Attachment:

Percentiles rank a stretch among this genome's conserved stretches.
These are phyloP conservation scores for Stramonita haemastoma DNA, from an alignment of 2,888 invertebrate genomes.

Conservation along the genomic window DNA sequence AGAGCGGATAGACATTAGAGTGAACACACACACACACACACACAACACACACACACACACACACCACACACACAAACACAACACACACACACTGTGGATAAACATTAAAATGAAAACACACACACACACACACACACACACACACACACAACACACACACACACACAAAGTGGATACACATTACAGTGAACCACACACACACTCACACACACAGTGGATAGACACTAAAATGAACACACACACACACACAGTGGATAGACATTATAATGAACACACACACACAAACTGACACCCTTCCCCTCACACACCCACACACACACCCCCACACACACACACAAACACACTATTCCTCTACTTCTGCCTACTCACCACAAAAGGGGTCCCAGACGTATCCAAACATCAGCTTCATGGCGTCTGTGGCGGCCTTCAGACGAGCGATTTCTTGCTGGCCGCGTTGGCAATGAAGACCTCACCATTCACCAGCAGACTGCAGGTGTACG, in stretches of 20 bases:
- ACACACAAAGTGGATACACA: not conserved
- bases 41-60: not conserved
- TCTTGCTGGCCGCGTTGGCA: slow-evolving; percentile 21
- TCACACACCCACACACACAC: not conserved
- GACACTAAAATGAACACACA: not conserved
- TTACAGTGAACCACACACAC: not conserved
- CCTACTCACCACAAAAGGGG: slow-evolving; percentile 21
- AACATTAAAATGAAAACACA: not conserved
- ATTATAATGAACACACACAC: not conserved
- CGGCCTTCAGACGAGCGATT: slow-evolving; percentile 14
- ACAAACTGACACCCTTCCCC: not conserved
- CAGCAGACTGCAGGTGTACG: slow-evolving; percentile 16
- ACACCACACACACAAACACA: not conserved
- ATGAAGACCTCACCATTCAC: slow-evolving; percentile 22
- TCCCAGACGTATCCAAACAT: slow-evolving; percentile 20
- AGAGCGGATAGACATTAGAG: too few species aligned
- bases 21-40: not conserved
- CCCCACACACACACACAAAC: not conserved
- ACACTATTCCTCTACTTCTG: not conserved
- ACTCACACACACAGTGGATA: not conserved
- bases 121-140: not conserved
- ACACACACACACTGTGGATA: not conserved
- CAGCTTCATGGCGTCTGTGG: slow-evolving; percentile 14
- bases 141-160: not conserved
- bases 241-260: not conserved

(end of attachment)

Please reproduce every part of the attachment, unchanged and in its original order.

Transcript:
Percentiles rank a stretch among this genome's conserved stretches.
These are phyloP conservation scores for Stramonita haemastoma DNA, from an alignment of 2,888 invertebrate genomes.

Conservation along the genomic window DNA sequence AGAGCGGATAGACATTAGAGTGAACACACACACACACACACACAACACACACACACACACACACCACACACACAAACACAACACACACACACTGTGGATAAACATTAAAATGAAAACACACACACACACACACACACACACACACACACAACACACACACACACACAAAGTGGATACACATTACAGTGAACCACACACACACTCACACACACAGTGGATAGACACTAAAATGAACACACACACACACACAGTGGATAGACATTATAATGAACACACACACACAAACTGACACCCTTCCCCTCACACACCCACACACACACCCCCACACACACACACAAACACACTATTCCTCTACTTCTGCCTACTCACCACAAAAGGGGTCCCAGACGTATCCAAACATCAGCTTCATGGCGTCTGTGGCGGCCTTCAGACGAGCGATTTCTTGCTGGCCGCGTTGGCAATGAAGACCTCACCATTCACCAGCAGACTGCAGGTGTACG, in stretches of 20 bases:
- ACACACAAAGTGGATACACA: not conserved
- bases 41-60: not conserved
- TCTTGCTGGCCGCGTTGGCA: slow-evolving; percentile 21
- TCACACACCCACACACACAC: not conserved
- GACACTAAAATGAACACACA: not conserved
- TTACAGTGAACCACACACAC: not conserved
- CCTACTCACCACAAAAGGGG: slow-evolving; percentile 21
- AACATTAAAATGAAAACACA: not conserved
- ATTATAATGAACACACACAC: not conserved
- CGGCCTTCAGACGAGCGATT: slow-evolving; percentile 14
- ACAAACTGACACCCTTCCCC: not conserved
- CAGCAGACTGCAGGTGTACG: slow-evolving; percentile 16
- ACACCACACACACAAACACA: not conserved
- ATGAAGACCTCACCATTCAC: slow-evolving; percentile 22
- TCCCAGACGTATCCAAACAT: slow-evolving; percentile 20
- AGAGCGGATAGACATTAGAG: too few species aligned
- bases 21-40: not conserved
- CCCCACACACACACACAAAC: not conserved
- ACACTATTCCTCTACTTCTG: not conserved
- ACTCACACACACAGTGGATA: not conserved
- bases 121-140: not conserved
- ACACACACACACTGTGGATA: not conserved
- CAGCTTCATGGCGTCTGTGG: slow-evolving; percentile 14
- bases 141-160: not conserved
- bases 241-260: not conserved